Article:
Vol.13 August 2008
- Prime Minister Fukuda Reshuffles Cabinet
- Ambassador Sakurai Visits Philadelphia
- 2008 JET Farewell Reception
- Japan Info X-tra - New York Issued Visas Tops in North America
- Visit Japan - Kawasaki City: Tops In Techonology And Eco- Friendly
- Culture Connection -Enjoy Rakugo!
- From the Ambassador's Desk
- New York Hanjotei, a Japanese Traditional Comedy in English
- Event Calendar
Photo Courtesy of Cabinet Public Relations Office
On August 1st Prime Minister Yasuo Fukuda carried out a reshuffling of his cabinet and the executive lineup of the Liberal Democratic Party. It was Prime Minister Fukuda’s first cabinet reshuffle since his appointment on September 25, 2007, following the sudden resignation of the previous prime minister, Shinzo Abe.
At a press conference in the evening of August 1, Prime Minister Fukuda explained the aim of the cabinet reshuffle thus: "I have emphasized policies that will enable people to really feel an improvement in their lives. The mission of this cabinet is to produce policies and put them into practice. I call it the ‘cabinet for achieving peace of mind.'" He added, "I am not thinking of dissolving the House of Representatives [and calling a general election] any time soon."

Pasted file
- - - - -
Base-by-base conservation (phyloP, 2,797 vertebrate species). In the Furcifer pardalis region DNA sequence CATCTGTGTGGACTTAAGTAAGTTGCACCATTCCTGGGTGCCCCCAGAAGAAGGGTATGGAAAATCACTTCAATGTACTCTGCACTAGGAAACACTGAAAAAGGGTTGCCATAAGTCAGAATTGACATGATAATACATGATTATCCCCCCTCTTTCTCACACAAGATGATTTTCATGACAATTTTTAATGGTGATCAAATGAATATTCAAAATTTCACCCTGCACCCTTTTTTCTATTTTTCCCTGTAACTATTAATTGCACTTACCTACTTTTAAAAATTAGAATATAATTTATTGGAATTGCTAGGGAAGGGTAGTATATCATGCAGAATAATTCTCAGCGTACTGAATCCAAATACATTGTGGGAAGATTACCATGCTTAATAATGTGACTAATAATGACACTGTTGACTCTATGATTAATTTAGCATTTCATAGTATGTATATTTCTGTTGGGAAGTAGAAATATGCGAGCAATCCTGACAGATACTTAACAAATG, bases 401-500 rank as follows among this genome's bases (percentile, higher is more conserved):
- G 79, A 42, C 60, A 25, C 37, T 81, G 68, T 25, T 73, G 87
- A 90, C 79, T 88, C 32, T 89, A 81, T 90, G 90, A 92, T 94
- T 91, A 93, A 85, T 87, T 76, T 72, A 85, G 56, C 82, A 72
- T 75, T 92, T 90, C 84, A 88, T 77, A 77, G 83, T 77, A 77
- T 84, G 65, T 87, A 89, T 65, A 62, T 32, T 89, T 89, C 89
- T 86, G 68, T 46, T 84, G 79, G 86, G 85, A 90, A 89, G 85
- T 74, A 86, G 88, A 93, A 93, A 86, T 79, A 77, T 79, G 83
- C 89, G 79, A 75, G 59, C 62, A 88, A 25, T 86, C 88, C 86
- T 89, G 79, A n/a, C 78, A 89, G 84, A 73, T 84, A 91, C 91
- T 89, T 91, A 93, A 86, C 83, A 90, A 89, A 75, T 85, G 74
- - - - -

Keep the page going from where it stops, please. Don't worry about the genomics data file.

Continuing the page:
When he launched his administration 10 months ago, Prime Minister Fukuda kept on 15 of the 17 ministers in the Abe cabinet. For that reason, it was dubbed the "inherited cabinet." This time, however, Prime Minister Fukuda has carried out a large-scale reshuffle, replacing 13 of the 17 ministers. While retaining the key figures of Chief Cabinet Secretary Nobutaka Machimura, Minister for Foreign Affairs Masahiko Koumura, Minister of Health, Labor, and Welfare Yoichi Masuzoe, and Minister of Internal Affairs and Communications Hiroya Masuda, Prime Minister Fukuda has also brought over three of the four LDP senior executives. Bunmei Ibuki, previously secretary general of the LDP, becomes minister of finance; Sadakazu Tanigaki, previously chairman of the LDP Policy Research Council, becomes minister of land, infrastructure, transport, and tourism; and Toshihiro Nikai, previously chairman of the LDP General Council, has been reappointed minister of economy, trade, and industry.
Photo Courtesy of Cabinet Public Relations Office
Former Chief Cabinet Secretary Kaoru Yosano, who emphasizes fiscal reconstruction, has been appointed state minister in charge of economic and fiscal policy. There are two women in the reshuffled cabinet: former Minister of Posts and Telecommunications Seiko Noda becomes state minister in charge of consumer affairs, which is one of Prime Minister Fukuda’s priority policies, and former Special Advisor to the Prime Minister Kyoko Nakayama, who has gained immense trust among the families of people abducted by North Korea, becomes state minister in charge of population, gender equality, and abduction issues.
The government also decided on July 29 the budget request guidelines for fiscal 2009, putting a ceiling of 47. 8 trillion yen on the total size of general expenditures for implementing policy programs, up 1.1% from the current fiscal year’s figure.